A photo of RuPaul.

Famed drag queen RuPaul.
Photo credit: Kathy Hutchins / Shutterstock


There’s always been controversy regarding drag. To some, it’s a revolutionary breakdown of gender roles. To others, it’s a vicious and unwelcome mockery of women, femininity, and particularly transgender women. It’s inflammatory by design, in many ways.

RuPaul, of the long-running and critically acclaimed show RuPaul’s Drag Race, has been a part of this debate since its premiere. Throughout his career, he has defended his use of words like “tranny” and “she-male.” He has justified his usage by claiming that those protesting the slurs were “fringe people… looking for story lines to strengthen their identity as victims.”

The conversation about transgender people is a wider one today than it once was, with the spate of bathroom bills making headlines throughout 2016 and 2017. RuPaul evoked even wider criticism recently when he was quoted by The Guardian as saying that trans women would not be welcome in his show after physically transitioning.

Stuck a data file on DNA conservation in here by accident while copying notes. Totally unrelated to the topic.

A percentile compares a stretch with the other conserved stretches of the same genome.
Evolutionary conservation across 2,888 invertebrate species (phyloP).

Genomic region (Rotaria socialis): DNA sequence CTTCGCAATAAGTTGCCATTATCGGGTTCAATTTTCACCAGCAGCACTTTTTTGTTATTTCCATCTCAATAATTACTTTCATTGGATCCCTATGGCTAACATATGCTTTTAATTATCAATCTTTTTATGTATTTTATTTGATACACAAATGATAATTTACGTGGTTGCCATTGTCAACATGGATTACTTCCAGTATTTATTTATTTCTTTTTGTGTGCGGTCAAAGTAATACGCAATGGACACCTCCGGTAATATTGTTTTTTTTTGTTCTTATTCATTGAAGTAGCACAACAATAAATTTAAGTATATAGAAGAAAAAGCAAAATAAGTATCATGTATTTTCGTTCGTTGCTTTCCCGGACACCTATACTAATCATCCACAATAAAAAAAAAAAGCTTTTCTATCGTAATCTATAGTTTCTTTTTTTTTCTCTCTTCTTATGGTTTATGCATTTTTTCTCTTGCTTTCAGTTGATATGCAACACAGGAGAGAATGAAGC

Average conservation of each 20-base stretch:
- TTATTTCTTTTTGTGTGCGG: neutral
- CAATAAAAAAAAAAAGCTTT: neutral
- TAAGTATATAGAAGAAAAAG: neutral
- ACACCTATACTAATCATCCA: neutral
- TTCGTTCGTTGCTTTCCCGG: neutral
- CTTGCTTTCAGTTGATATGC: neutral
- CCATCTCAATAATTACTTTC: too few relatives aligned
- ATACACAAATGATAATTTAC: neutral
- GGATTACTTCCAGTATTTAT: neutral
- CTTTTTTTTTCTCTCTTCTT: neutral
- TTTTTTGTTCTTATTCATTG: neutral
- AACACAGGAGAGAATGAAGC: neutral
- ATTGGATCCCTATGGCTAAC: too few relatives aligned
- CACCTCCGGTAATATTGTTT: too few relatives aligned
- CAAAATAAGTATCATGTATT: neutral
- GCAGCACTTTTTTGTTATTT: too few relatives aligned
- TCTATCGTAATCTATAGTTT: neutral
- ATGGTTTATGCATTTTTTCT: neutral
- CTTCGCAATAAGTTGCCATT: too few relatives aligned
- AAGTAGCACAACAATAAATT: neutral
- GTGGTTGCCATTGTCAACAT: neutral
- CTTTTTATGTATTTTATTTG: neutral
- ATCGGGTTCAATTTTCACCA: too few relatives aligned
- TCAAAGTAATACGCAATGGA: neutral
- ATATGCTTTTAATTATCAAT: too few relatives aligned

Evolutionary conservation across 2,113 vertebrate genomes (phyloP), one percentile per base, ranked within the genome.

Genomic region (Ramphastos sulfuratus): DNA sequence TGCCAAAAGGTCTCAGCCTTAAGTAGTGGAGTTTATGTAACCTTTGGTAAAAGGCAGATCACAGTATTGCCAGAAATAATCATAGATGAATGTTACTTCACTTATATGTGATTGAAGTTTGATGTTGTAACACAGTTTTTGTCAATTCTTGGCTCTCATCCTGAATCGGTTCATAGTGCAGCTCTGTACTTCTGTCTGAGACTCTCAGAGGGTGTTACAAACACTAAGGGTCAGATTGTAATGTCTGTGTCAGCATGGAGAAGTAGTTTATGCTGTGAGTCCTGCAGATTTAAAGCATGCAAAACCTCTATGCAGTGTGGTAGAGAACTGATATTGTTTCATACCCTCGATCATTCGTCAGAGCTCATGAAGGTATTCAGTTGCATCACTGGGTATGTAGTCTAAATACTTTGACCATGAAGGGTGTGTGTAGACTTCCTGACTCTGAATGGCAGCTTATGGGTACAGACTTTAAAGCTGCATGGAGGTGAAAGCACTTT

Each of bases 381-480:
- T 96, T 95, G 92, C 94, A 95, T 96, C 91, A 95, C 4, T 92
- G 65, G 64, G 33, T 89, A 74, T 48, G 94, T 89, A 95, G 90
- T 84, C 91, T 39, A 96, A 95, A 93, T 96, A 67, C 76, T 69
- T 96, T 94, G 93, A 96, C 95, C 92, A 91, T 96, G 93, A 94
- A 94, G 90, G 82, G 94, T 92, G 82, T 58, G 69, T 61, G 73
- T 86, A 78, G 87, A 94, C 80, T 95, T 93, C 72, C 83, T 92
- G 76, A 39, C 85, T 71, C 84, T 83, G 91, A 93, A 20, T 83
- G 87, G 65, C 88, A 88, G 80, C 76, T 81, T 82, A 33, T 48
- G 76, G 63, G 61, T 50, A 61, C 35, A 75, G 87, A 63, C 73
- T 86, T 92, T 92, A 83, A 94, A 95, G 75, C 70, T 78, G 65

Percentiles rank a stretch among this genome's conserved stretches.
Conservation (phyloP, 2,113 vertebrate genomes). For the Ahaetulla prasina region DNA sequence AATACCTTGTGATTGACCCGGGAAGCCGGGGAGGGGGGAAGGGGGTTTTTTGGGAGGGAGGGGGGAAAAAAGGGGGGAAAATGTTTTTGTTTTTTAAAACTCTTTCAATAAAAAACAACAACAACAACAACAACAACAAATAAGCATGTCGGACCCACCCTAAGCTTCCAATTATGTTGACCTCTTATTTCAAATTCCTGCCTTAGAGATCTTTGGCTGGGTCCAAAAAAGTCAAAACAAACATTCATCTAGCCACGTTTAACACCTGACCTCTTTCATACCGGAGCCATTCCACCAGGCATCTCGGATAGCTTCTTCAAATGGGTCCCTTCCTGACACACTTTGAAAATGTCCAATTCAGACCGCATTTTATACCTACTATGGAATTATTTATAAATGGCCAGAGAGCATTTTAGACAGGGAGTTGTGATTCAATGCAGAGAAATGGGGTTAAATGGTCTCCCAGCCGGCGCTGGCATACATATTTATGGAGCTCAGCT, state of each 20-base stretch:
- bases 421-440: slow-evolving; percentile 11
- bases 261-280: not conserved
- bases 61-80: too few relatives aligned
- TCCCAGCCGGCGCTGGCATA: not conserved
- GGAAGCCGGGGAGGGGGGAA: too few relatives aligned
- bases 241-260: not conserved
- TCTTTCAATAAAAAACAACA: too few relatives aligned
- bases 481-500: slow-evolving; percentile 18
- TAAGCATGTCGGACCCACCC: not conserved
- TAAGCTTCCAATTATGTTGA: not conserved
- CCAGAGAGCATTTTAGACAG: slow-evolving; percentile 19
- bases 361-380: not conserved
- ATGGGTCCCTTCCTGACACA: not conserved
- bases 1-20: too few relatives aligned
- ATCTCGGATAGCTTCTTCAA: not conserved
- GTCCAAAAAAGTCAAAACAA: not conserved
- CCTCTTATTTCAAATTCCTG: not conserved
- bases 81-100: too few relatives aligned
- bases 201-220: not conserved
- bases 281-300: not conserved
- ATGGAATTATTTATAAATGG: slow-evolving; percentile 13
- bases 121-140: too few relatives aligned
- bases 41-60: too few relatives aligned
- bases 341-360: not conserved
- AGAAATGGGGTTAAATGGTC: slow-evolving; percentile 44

“You can identify as a woman and say you’re transitioning,” RuPaul is quoted. “But it changes once you start changing your body. It takes on a different thing; it changes the whole concept of what we’re doing. We’ve had some girls who’ve had some injections in the face and maybe a little bit in the butt here and there, but they haven’t transitioned.”

By “girls,” RuPaul means his male-identifying drag contestants.

Many people, both inside and out of the transgender community, had a lot to say about that. RuPaul’s comments seemed to indicate that while it was okay for men to “genderfuck” (meaning to imitate or exaggerate the transformations many trans women struggle to go through) it was not okay for those same women to play the same game. In a tweet, he compared it to athletes taking performance-enhancing drugs.

On Monday, however, the furor seemed to finally reach him. He posted an apology to his Twitter account this past week, calling trans people his “teachers.”